Although many photographers seek out the golden hours of the day, that first hour after sunrise, and the last hour before sunset for the appeal that the low light brings (good contrast, golden glow, deeper blue skies), with the advent of newer digital camera’s producing low noise at higher iso along with software that helps with processing of digital captures, train photography doesn’t have to end the moment the sun drops below the horizon.
For instance, both of the shots below were taken after sunset, but prior to darkness utilizing existing light, primarily to capture somewhat unusual power on the Joint Line here in Colorado. The shots used similar but different approaches.
The first image, taken nearly 30 minutes after sunset, of GECX 2042 leading a train on Colorado’s joint line, utilized several techniques to capture a usable image, hardware (camera), multiple exposure, and software.
The hardware, or camera, is a newer model camera, a Nikon D700 (though no means brand new, the D700 represents technology about 5 years old) which has a full frame sensor known for producing low noise captures at higher iso. Low noise is the key to photography in minimal light. Camera’s that do not have good low noise performance at high iso will first experience noise in the darker areas of the image. As with many instances, the lowest iso that can be used, in this case iso 1600, that can still freeze the motion, is probably the iso to use. Higher iso than is needed will result in more noise, even in the best of low noise camera’s as iso’s become higher and higher.
3 exposures were shot of the train, taken in quick succession with the motor drive setting at high, with 3 shots taken. 1 shot was taken as my mid point exposure, plus 1 stop over and 1 stop under. This was done with an eye towards utilizing an HDR approach to the shot, though is not a bad idea even if an HDR treatment is not intended. Typically the sky will look better 1/2 to 1 stop under the exposure utilized for the locomotives, while the grasses in the foreground tend to look better 1/2 to 1 stop over exposed at this time of day.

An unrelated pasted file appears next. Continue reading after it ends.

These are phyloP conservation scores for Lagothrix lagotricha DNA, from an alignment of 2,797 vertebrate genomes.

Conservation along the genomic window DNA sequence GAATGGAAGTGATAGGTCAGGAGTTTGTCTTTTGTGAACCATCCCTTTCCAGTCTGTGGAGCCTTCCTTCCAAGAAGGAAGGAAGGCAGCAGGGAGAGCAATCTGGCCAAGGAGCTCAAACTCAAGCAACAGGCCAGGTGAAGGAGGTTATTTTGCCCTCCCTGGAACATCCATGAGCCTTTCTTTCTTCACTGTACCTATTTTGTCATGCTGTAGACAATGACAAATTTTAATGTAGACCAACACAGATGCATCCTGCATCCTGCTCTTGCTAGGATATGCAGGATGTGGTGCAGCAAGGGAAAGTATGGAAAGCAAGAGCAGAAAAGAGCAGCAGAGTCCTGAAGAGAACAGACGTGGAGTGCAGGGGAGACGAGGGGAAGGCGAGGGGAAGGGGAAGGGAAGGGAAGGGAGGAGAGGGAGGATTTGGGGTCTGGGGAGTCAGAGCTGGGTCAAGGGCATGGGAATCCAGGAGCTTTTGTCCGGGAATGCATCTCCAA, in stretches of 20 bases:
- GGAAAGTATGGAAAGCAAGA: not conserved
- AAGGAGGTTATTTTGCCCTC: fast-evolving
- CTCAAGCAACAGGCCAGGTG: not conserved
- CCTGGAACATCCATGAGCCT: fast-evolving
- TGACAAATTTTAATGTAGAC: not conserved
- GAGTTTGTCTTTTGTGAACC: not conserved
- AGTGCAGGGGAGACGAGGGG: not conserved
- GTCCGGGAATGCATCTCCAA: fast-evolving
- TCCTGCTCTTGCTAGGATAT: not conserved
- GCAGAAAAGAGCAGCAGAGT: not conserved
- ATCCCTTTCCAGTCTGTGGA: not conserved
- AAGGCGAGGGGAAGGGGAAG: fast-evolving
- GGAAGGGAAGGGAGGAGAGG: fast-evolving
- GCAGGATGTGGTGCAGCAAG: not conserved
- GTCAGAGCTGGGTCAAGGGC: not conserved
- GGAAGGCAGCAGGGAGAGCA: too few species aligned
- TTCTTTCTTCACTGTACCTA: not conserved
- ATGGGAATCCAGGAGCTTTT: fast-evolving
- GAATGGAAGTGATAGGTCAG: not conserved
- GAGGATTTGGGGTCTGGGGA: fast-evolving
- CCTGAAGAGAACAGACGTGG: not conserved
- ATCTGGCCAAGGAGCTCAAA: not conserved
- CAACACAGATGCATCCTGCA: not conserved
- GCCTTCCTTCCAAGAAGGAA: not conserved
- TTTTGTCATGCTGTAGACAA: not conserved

With digital captures on the card, software finishes the job. In my case, I utilize Lightroom for the initial file imports with a generic process applied to each image. Once imported, the 3 shots were then opened for further processing with Photomatix, an HDR program. In Photomatix, the images were combined using a less aggressive filter to minimize the HDR look. Once reimported into Lightroom, Topaz clarity was then utilized to help finish the image, before some final image edits were made in lightroom, including very mild noise reduction.
The result is the image below.
The second image was shot 10-12 minutes after sunset, with a bit more light. In this case an iso of 800 resulted in a 1/500th shot for the middle exposure, and again 3 shots were made with a 2nd shot 1 stop under exposed, and 1 stop over exposed. Again, the Nikon D700 was utilized (being my normally used camera).
The same technique of using Photomatix to blend the 3 shots was used, though no final edits in Topaz clarity were used.
Again, a pleasant image resulted of the train, despite occurring after sunset (and of course without directly light).
In both of these examples, the sun was camera left 60 degrees or so, resulting in skies that were less bright and more saturated.
With camera technology continuing to improve, less noise with high iso’s is becoming mroe common, making it easier to shoot after the sun goes down.